Prior to implementing improvement work, we conducted classroom observations over a period of 6 weeks throughout the months of September and October in order to identify root causes contributing to the academic failure of students with disabilities. Along with my team of three para-educators we observed teacher instructional spaces and documented student behaviors on data collection charts.
Preliminary findings revealed much. As teachers were setting up instructional spaces and familiarizing themselves with IEP accommodations for their student populations data collected allowed me to put together behavioral strategies in order to provide struggling students with access to the curriculum. However, as the weeks went by, two areas which overwhelmingly required attention and improvement was in teacher knowledge of student IEP goals and accommodations and the implementation of research based behavioral and instructional practices for students with disabilities.
As I began to make connections with teachers in an effort to build collegial relationships, it was obvious that we were all interested in learning something new. I was interested in the instructional approaches teachers implemented to engage students and they were interested in learning effective behavioral and instructional strategies that might better support their student population. Based on these concerns, we decided to create small learning communities where education specialists and teachers could come together in order to examine research on improvement work and collaborate.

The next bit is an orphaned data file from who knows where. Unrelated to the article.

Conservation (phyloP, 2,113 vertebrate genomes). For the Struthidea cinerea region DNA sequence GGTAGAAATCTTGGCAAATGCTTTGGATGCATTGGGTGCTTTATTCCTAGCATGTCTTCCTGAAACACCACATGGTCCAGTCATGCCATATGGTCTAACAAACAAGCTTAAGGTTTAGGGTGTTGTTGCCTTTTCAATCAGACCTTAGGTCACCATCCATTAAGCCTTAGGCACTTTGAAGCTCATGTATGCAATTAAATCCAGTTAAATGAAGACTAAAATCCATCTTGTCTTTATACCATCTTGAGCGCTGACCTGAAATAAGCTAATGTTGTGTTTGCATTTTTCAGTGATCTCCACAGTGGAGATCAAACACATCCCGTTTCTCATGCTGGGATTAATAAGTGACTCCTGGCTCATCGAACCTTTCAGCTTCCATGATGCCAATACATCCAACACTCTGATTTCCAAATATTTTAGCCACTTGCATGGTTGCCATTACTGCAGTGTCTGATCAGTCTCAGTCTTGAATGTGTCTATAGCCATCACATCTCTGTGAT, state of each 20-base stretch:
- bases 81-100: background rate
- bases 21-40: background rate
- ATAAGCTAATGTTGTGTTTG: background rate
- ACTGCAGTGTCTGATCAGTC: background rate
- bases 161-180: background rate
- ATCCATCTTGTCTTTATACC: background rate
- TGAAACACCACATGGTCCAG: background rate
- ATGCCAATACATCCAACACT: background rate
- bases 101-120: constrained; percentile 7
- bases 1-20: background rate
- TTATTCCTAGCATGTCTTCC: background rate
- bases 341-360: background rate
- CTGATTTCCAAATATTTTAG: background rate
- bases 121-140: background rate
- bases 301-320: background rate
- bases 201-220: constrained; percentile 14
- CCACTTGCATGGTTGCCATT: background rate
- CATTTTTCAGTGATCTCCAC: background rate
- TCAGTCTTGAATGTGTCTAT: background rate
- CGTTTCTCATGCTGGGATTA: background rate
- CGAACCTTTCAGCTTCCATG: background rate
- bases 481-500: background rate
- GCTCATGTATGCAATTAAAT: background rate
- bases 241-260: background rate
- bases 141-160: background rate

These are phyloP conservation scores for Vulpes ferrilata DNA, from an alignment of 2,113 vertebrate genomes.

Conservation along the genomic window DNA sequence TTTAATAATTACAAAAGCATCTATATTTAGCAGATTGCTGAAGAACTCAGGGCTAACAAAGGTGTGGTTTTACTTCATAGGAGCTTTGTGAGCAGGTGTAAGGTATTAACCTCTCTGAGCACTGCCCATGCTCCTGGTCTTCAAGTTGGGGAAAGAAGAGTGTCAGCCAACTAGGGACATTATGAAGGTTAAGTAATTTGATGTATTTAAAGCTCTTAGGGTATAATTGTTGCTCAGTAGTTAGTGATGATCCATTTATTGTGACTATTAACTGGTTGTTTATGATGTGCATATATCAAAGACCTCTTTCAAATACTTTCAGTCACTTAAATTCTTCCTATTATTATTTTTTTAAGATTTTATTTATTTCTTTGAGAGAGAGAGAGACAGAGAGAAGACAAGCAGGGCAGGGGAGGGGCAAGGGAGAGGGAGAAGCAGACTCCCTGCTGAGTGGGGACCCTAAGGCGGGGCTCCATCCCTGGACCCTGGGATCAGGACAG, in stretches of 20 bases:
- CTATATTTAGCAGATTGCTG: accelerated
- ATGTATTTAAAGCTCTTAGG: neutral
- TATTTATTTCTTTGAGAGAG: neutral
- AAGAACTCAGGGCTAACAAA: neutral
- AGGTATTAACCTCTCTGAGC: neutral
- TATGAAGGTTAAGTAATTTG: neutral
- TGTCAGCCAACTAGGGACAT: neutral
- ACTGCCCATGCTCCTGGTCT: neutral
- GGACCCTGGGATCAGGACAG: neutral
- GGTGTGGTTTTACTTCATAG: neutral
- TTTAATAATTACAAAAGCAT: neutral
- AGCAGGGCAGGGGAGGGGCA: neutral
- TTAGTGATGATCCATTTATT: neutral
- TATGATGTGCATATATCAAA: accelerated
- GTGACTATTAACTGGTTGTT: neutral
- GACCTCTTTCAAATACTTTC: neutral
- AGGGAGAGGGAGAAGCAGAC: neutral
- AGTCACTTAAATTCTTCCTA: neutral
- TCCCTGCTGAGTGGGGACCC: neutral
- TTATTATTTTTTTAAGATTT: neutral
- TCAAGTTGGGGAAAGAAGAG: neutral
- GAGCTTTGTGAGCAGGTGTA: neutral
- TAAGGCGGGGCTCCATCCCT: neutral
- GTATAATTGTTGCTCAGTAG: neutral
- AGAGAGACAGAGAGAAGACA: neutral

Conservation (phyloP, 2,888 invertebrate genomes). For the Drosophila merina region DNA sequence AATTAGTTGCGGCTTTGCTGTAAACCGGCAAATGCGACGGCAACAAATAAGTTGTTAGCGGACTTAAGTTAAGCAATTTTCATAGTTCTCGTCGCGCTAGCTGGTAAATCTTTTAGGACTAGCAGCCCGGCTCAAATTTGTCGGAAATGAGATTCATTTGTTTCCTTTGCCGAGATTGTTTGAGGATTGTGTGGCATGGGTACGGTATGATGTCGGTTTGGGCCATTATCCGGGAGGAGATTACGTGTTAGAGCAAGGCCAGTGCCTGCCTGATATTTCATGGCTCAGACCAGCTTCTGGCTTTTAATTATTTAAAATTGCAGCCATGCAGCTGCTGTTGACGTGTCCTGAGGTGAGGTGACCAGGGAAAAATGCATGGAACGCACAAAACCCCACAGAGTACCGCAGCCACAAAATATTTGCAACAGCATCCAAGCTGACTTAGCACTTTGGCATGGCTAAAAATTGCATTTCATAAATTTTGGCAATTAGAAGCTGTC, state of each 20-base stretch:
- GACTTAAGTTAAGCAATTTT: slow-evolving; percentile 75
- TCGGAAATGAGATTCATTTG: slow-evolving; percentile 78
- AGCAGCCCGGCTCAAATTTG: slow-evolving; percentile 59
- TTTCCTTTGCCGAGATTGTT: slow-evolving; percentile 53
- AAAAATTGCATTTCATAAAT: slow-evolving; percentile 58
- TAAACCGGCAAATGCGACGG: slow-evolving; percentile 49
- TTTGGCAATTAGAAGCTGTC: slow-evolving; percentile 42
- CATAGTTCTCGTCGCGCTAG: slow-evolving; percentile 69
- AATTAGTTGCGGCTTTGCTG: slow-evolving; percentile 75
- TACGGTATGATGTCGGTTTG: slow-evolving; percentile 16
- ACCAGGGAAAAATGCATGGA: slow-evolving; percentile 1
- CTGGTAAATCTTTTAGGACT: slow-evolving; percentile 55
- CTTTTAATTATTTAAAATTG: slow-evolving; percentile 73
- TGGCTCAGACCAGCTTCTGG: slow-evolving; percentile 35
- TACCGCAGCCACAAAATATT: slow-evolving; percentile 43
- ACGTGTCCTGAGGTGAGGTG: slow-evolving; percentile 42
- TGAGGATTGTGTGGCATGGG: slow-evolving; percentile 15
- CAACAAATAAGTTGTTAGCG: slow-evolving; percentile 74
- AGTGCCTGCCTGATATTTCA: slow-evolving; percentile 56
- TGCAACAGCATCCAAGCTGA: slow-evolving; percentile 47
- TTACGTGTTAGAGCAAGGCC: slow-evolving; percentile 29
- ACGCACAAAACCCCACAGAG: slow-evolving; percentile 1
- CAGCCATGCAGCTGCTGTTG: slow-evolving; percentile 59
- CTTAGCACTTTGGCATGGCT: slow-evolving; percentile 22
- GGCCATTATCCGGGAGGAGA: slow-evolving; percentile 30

The first professional development meeting I facilitated on differentiated instruction was held in September. This meeting, which was an entrée into what would soon follow in the area of differentiated instruction, set the stage for our NIC. The following questions were posed by teachers during the meeting held in September:
- Teachers wanted clarification on instructional accommodations vs. modifications.
- Teachers wanted more information on the role of the education specialist in co-teaching models.
- Teachers wanted a clear definition on DI.
Teacher opportunities to learn “something new” could only happen if collaboration time increased amongst special education and general education teachers. Based on the information provided by teachers, as well as my experiences coordinating my schedule with general education teachers, we knew that we needed time to communicate. The goal being that collegial relationships would be built and that general education teachers would receive information regarding special education practices and I would become familiar with the content being delivered in teacher programs.
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Network Improvement Communities in action!
In order to ensure that teachers had opportunities to collaborate and common plan, we knew our workshops needed to be structured and we needed to ensure that we remained on task, following agenda items so that each teacher’s time was respected. In addition to this, we knew that building relationships with others was an important piece to this process.
Our goals were clear. We endeavored to build a Networked Improvement Community (NIC), in which a team of teachers would commit to making improvements to their learning environments as well as examine current research in the area of differentiated instruction and implement research based instructional strategies into their programs for the sole purpose of building classroom models that would serve as the standard at our school site. In doing this, we hypothesized that we would design engaging lessons taking into consideration the unique learning styles of our students, particularly students with disabilities, ultimately leading to students making academic gains, achieving their Individualized Education Program (IEP) goals, and raising their GPA scores. If implemented with fidelity, we projected that students would remain on track to graduate and that they would graduate on time with their peers.
We're Getting There, We're Getting There...